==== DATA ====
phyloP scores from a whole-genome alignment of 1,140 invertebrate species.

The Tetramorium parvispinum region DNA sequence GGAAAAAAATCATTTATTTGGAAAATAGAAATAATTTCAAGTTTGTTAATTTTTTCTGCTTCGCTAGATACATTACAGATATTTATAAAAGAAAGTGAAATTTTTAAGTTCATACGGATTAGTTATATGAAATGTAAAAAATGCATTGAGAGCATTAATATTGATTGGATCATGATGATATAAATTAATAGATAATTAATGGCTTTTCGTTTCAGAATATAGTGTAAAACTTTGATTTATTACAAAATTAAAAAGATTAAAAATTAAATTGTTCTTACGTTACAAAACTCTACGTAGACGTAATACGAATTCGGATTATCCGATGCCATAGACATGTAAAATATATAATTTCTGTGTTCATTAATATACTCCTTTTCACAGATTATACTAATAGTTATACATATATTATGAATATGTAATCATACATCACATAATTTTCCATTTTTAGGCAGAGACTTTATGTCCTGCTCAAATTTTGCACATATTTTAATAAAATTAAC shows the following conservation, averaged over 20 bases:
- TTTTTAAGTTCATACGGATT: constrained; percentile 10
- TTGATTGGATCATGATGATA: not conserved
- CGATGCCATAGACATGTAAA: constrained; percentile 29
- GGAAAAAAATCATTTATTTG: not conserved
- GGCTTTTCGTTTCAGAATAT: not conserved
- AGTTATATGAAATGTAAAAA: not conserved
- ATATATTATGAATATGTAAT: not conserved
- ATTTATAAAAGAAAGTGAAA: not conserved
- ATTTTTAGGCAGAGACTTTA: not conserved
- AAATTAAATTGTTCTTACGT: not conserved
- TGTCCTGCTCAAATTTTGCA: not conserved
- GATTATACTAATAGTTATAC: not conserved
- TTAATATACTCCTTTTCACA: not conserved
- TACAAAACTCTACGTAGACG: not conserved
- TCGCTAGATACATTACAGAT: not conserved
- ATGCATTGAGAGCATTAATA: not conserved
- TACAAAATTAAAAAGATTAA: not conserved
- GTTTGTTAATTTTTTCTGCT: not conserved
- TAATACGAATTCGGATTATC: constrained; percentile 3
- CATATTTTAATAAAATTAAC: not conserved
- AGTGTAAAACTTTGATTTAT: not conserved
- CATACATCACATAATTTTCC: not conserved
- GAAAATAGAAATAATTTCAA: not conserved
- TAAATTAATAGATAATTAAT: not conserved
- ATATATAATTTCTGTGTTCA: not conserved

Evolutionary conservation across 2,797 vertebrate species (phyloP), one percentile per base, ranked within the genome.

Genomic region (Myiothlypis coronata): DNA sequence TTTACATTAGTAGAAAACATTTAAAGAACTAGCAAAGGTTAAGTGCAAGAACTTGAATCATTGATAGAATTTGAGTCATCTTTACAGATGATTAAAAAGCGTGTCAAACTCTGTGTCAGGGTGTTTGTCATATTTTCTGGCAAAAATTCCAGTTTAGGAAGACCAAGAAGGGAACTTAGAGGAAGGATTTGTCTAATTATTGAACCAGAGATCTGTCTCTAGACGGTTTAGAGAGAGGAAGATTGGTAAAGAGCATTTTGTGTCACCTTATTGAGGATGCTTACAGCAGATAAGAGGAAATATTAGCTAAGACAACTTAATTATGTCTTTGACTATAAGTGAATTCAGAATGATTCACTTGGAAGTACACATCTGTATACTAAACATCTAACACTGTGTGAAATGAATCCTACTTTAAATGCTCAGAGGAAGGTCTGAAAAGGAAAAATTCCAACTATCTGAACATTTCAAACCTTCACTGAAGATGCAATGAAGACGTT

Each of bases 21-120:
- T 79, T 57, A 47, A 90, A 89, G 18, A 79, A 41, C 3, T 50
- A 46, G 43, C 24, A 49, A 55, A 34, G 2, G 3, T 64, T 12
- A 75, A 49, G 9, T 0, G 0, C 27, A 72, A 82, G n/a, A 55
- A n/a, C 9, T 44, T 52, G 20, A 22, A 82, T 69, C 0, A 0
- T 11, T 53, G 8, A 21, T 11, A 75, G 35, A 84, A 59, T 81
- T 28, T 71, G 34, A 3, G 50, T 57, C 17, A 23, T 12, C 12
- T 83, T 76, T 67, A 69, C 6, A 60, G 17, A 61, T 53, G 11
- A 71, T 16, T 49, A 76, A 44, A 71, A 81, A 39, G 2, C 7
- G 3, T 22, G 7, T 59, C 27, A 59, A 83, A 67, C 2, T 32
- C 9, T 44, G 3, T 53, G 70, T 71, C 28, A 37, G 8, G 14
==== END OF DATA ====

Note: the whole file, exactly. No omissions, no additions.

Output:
phyloP scores from a whole-genome alignment of 1,140 invertebrate species.

The Tetramorium parvispinum region DNA sequence GGAAAAAAATCATTTATTTGGAAAATAGAAATAATTTCAAGTTTGTTAATTTTTTCTGCTTCGCTAGATACATTACAGATATTTATAAAAGAAAGTGAAATTTTTAAGTTCATACGGATTAGTTATATGAAATGTAAAAAATGCATTGAGAGCATTAATATTGATTGGATCATGATGATATAAATTAATAGATAATTAATGGCTTTTCGTTTCAGAATATAGTGTAAAACTTTGATTTATTACAAAATTAAAAAGATTAAAAATTAAATTGTTCTTACGTTACAAAACTCTACGTAGACGTAATACGAATTCGGATTATCCGATGCCATAGACATGTAAAATATATAATTTCTGTGTTCATTAATATACTCCTTTTCACAGATTATACTAATAGTTATACATATATTATGAATATGTAATCATACATCACATAATTTTCCATTTTTAGGCAGAGACTTTATGTCCTGCTCAAATTTTGCACATATTTTAATAAAATTAAC shows the following conservation, averaged over 20 bases:
- TTTTTAAGTTCATACGGATT: constrained; percentile 10
- TTGATTGGATCATGATGATA: not conserved
- CGATGCCATAGACATGTAAA: constrained; percentile 29
- GGAAAAAAATCATTTATTTG: not conserved
- GGCTTTTCGTTTCAGAATAT: not conserved
- AGTTATATGAAATGTAAAAA: not conserved
- ATATATTATGAATATGTAAT: not conserved
- ATTTATAAAAGAAAGTGAAA: not conserved
- ATTTTTAGGCAGAGACTTTA: not conserved
- AAATTAAATTGTTCTTACGT: not conserved
- TGTCCTGCTCAAATTTTGCA: not conserved
- GATTATACTAATAGTTATAC: not conserved
- TTAATATACTCCTTTTCACA: not conserved
- TACAAAACTCTACGTAGACG: not conserved
- TCGCTAGATACATTACAGAT: not conserved
- ATGCATTGAGAGCATTAATA: not conserved
- TACAAAATTAAAAAGATTAA: not conserved
- GTTTGTTAATTTTTTCTGCT: not conserved
- TAATACGAATTCGGATTATC: constrained; percentile 3
- CATATTTTAATAAAATTAAC: not conserved
- AGTGTAAAACTTTGATTTAT: not conserved
- CATACATCACATAATTTTCC: not conserved
- GAAAATAGAAATAATTTCAA: not conserved
- TAAATTAATAGATAATTAAT: not conserved
- ATATATAATTTCTGTGTTCA: not conserved

Evolutionary conservation across 2,797 vertebrate species (phyloP), one percentile per base, ranked within the genome.

Genomic region (Myiothlypis coronata): DNA sequence TTTACATTAGTAGAAAACATTTAAAGAACTAGCAAAGGTTAAGTGCAAGAACTTGAATCATTGATAGAATTTGAGTCATCTTTACAGATGATTAAAAAGCGTGTCAAACTCTGTGTCAGGGTGTTTGTCATATTTTCTGGCAAAAATTCCAGTTTAGGAAGACCAAGAAGGGAACTTAGAGGAAGGATTTGTCTAATTATTGAACCAGAGATCTGTCTCTAGACGGTTTAGAGAGAGGAAGATTGGTAAAGAGCATTTTGTGTCACCTTATTGAGGATGCTTACAGCAGATAAGAGGAAATATTAGCTAAGACAACTTAATTATGTCTTTGACTATAAGTGAATTCAGAATGATTCACTTGGAAGTACACATCTGTATACTAAACATCTAACACTGTGTGAAATGAATCCTACTTTAAATGCTCAGAGGAAGGTCTGAAAAGGAAAAATTCCAACTATCTGAACATTTCAAACCTTCACTGAAGATGCAATGAAGACGTT

Each of bases 21-120:
- T 79, T 57, A 47, A 90, A 89, G 18, A 79, A 41, C 3, T 50
- A 46, G 43, C 24, A 49, A 55, A 34, G 2, G 3, T 64, T 12
- A 75, A 49, G 9, T 0, G 0, C 27, A 72, A 82, G n/a, A 55
- A n/a, C 9, T 44, T 52, G 20, A 22, A 82, T 69, C 0, A 0
- T 11, T 53, G 8, A 21, T 11, A 75, G 35, A 84, A 59, T 81
- T 28, T 71, G 34, A 3, G 50, T 57, C 17, A 23, T 12, C 12
- T 83, T 76, T 67, A 69, C 6, A 60, G 17, A 61, T 53, G 11
- A 71, T 16, T 49, A 76, A 44, A 71, A 81, A 39, G 2, C 7
- G 3, T 22, G 7, T 59, C 27, A 59, A 83, A 67, C 2, T 32
- C 9, T 44, G 3, T 53, G 70, T 71, C 28, A 37, G 8, G 14